Educating the Experts: Online Financial Education for Credit Union Employees
27 Pages Posted: 14 Mar 2011 Last revised: 4 Apr 2011
Date Written: March 15, 2011
Financial education is often held up as a solution to negative financial behaviors, in large part due to the correlations among lower levels of financial knowledge, fewer savings behaviors, and higher rates of credit problems. Studies evaluating financial education are often plagued by methodological problems, especially selection bias, such that unobserved positive behaviors are correlated with attending financial education. This analysis tracks the self-reported financial knowledge and behavior of 1,052 credit union employees who had the opportunity to participate in an online financial education program. Twenty-one credit unions were randomly assigned to the treatment group, which offered the course to employees in late 2009. Twenty-four credit unions constituted the control group, which offered the course in early 2010. The intention-to-treat estimates show that controlling for employee and credit union characteristics, the offer of online financial education is related to statistically significant - but small - improvements in self-reported financial knowledge and behavior. These results suggest online financial education may be a useful delivery channel for financial content, but they also suggest caution regarding the potential of education as a behavioral remedy.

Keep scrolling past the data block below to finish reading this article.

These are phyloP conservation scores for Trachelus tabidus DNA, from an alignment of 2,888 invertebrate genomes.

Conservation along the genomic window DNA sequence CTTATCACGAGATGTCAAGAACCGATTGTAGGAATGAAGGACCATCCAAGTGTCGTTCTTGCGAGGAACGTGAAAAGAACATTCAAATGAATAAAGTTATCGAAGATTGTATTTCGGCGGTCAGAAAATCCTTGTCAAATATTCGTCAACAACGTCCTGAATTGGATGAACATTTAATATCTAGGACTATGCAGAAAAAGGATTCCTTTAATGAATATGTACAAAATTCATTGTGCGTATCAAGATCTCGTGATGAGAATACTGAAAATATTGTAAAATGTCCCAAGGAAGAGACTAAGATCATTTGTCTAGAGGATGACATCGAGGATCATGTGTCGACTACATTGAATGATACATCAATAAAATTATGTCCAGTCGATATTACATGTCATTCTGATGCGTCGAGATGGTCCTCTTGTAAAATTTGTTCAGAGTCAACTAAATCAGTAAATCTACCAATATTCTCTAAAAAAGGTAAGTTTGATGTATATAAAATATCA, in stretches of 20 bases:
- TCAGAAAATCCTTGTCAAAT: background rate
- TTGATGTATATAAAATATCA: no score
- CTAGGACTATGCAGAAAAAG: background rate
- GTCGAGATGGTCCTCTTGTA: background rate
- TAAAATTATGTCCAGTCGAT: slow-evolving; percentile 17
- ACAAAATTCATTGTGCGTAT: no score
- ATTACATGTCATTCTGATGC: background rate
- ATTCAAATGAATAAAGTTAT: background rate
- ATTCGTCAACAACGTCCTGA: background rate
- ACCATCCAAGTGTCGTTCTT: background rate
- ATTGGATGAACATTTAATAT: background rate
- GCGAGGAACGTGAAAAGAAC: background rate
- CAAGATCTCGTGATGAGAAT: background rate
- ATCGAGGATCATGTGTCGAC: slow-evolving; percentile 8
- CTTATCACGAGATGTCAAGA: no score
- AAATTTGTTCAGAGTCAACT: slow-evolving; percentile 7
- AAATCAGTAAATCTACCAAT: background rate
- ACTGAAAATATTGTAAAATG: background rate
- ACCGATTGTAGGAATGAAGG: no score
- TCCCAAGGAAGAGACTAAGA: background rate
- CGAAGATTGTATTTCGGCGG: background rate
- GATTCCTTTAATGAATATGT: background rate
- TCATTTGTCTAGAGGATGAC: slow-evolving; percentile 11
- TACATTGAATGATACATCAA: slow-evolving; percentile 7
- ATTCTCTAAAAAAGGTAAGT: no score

Keywords: Financial Education, Financial Literacy
JEL Classification: D14, D1, D10, D12
Suggested Citation: Suggested Citation